Agricultural employment accounts for 3.6 percent of total employment while employment in services accounts for over 60 percent of total employment. The informal economy contributes approximately 30 percent to GDP. Trinidad and Tobago’s workforce is composed not only of nationals of Trinidad and Tobago, but nationals of 11 other CARICOM countries as part of the free movement of skills and/or labor without the need to obtain a work permit.
Trinidad and Tobago is a net importer of expatriate labor including doctors, nurses, construction workers, and extractive industry specialists. There are surpluses of accountants, and attorneys, while there are shortages of unskilled workers for the hospitality, retail, and agriculture sectors. Government subsidizes tertiary-level education for citizens whose income falls within a minimum range.
There is no government policy requiring hiring of nationals, though it is encouraged. There are no restrictions on employers adjusting employment to respond to fluctuating market conditions, via severance. Labor laws differentiate between layoffs and firing. The Retrenchment and Severance Benefits Act is the legislation providing guidance on who is entitled to receive what based on specific circumstances. Severance pay is usually only paid to workers who have been made redundant or retirees. An employer is not required to pay severance to workers if everyone is severed, owing to the fact that the business is being closed down; however, the employer must pay severance if only a portion of the workforce is being made redundant. Unemployment insurance does not exist for workers who have been laid off for economic reasons, but programs designed to help job seekers get employed as quickly as possible are available.
Foreign investors have noted that tt is not common for labor laws to be waived in order to attract or retain investment. There are no different labor law provisions for special economic zones, trade zones, free ports, or the economy as a whole.
Collective bargaining is common with approximately 15 percent of the population covered by collective bargaining agreements. Government workers including civil servants, police officers, firefighters, military personnel, and staff in several state-owned enterprises are covered by collective bargaining agreements. Unions are also quite active in the energy, steel, and telecommunications industries. In TT collective bargaining takes place between company and recognized majority union rather than on an industry wide basis. The government as an employer also bargains collectively. The process of collective bargaining is regulated by the Industrial Relations Act. There are close to 30 active labor unions in TT and they are independent both legally and in practice.
The Industrial Relations Act (IRA) is the main piece of legislation governing labor relations in TT. It provides for dispute resolution through an industrial court in instances where the issue cannot be resolved at the collective bargaining table or through conciliation efforts by the Ministry of Labor.
There was no strike in the past year that posed an investment risk. The ILO has not identified any compliance gaps in law or practice regarding international labor standards that may pose a reputational risk to investors. The government does not have a labor inspectorate system to identify and remediate labor violations; however, the labor relations court investigates and prosecutes unfair labor practices, such as harassment and/or dismissal of union members.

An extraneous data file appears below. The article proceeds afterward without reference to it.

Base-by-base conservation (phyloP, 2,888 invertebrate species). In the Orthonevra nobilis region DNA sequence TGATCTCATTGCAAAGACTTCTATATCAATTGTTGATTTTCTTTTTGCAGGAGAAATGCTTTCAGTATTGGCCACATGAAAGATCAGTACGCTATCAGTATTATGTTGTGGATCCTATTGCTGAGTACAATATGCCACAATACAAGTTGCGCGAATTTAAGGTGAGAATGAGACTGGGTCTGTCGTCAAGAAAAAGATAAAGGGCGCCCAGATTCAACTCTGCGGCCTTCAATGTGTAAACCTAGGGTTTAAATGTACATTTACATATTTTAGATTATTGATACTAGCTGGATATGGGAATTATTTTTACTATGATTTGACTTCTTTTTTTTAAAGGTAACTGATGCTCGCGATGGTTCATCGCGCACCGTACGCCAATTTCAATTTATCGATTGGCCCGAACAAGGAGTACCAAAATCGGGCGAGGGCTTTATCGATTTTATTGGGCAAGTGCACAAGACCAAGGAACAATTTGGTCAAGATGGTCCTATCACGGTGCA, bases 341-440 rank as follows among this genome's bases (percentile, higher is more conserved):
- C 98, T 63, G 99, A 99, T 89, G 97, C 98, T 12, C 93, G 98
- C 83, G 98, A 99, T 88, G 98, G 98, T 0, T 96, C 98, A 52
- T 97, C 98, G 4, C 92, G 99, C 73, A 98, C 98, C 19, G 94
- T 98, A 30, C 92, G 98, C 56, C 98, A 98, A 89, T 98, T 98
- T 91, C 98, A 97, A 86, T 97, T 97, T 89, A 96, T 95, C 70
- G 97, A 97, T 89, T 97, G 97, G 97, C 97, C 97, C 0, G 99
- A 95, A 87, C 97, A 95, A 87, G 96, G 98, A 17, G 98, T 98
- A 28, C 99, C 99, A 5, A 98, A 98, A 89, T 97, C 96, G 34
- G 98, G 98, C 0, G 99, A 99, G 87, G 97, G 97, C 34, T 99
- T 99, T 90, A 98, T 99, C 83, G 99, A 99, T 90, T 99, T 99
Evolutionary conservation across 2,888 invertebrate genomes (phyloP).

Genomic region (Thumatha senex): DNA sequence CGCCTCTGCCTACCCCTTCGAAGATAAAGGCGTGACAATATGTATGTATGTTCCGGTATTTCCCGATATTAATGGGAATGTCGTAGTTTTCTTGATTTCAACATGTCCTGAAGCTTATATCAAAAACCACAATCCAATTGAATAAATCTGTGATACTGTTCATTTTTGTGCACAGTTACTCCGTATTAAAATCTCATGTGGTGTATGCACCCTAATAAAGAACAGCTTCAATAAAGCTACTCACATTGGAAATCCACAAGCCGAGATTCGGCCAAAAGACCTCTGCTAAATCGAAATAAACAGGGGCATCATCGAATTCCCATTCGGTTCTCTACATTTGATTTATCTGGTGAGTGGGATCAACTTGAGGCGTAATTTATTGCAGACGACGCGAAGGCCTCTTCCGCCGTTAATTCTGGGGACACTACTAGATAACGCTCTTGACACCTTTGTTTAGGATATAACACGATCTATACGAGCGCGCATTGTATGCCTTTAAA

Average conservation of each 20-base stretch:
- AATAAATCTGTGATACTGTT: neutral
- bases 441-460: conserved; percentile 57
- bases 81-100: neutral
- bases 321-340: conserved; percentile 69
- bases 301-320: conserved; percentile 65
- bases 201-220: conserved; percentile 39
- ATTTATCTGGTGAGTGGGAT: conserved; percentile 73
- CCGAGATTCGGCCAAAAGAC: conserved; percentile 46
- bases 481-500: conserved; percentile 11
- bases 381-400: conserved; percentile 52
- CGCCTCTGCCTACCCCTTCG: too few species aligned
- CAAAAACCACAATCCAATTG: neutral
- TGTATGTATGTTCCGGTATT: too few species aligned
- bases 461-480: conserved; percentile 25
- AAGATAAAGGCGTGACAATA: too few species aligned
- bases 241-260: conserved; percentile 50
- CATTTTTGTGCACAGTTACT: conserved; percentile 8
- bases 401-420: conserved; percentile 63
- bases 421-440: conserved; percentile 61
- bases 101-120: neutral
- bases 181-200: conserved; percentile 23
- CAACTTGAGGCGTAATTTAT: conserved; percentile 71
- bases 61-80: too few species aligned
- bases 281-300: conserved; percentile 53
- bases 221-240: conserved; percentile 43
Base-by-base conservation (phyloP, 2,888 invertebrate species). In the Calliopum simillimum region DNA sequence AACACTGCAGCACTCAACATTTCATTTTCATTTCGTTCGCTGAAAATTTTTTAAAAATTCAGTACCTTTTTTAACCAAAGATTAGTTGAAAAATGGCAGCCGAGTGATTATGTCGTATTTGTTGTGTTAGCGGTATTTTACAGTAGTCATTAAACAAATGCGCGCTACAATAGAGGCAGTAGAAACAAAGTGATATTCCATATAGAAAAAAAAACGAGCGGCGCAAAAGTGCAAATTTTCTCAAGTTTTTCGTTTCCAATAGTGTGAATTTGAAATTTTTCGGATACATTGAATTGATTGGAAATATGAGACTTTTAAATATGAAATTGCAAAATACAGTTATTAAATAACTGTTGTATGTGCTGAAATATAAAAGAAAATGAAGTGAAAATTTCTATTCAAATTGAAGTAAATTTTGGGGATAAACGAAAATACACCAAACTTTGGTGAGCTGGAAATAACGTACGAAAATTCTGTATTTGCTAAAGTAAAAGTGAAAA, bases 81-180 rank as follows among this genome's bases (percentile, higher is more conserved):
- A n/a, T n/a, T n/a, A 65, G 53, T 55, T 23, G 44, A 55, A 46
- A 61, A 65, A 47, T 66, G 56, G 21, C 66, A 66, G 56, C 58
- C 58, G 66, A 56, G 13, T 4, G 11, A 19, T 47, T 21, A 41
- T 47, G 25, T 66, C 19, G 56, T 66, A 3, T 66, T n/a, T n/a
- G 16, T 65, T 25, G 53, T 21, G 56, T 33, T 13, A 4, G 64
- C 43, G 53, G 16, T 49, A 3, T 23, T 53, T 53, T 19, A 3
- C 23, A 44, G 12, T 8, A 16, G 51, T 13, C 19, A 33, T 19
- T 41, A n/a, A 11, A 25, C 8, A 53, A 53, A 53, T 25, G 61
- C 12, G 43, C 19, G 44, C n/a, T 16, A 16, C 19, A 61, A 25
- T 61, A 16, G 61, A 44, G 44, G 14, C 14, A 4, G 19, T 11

There are no new labor related laws or regulations enacted in 2018.
12. OPIC and Other Investment Insurance Programs
The Overseas Private Investment Corporation (OPIC) provides financial products like loans and guaranties, political risk insurance, and support for investment funds to help American businesses expand into emerging markets like TT. OPIC has a bilateral agreement with Trinidad and Tobago.
13. Foreign Direct Investment and Foreign Portfolio Investment Statistics
Table 2: Key Macroeconomic Data, U.S. FDI in Host Country/Economy
|Host Country Statistical Source*||USG or International Statistical Source||USG or International Source of Data:
BEA; IMF; Eurostat; UNCTAD, Other
|Host Country Gross Domestic Product (GDP) ($M USD)||2018||23344||2017||22079||www.worldbank.org/en/country|
|Foreign Direct Investment||Host Country Statistical Source*||USG or International Statistical Source||USG or International Source of Data:
BEA; IMF; Eurostat; UNCTAD, Other
|U.S. FDI in partner country ($M USD, stock positions)||N/A||2017||6372||BEA data available at https://www.bea.gov/international/direct-investment-and-multinational-enterprises-comprehensive-data|
|Host country’s FDI in the United States ($M USD, stock positions)||N/A||N/A||N/A||BEA data available at https://www.bea.gov/international/direct-investment-and-multinational-enterprises-comprehensive-data|
|Total inbound stock of FDI as % host GDP||N/A||2017||9.3%||UNCTAD data available at https://unctad.org/en/Pages/DIAE/World%20Investment%20Report/Country-Fact-Sheets.aspx|
* Source for Host Country Data: Central Bank of Trinidad and Tobago; Central Statistical Office D Suppressed to avoid disclosure of data on individual companies.
Table 3: Sources and Destination of FDI
Foreign direct investment position data are not available for Trinidad and Tobago.
Table 4: Sources of Portfolio Investment
Portfolio investment data are not available for Trinidad and Tobago.
14. Contact for More Information
Economic and Commercial Officer
15 Queen’s Park West
Port of Spain, Trinidad
Telephone: +1 (868) 622-6371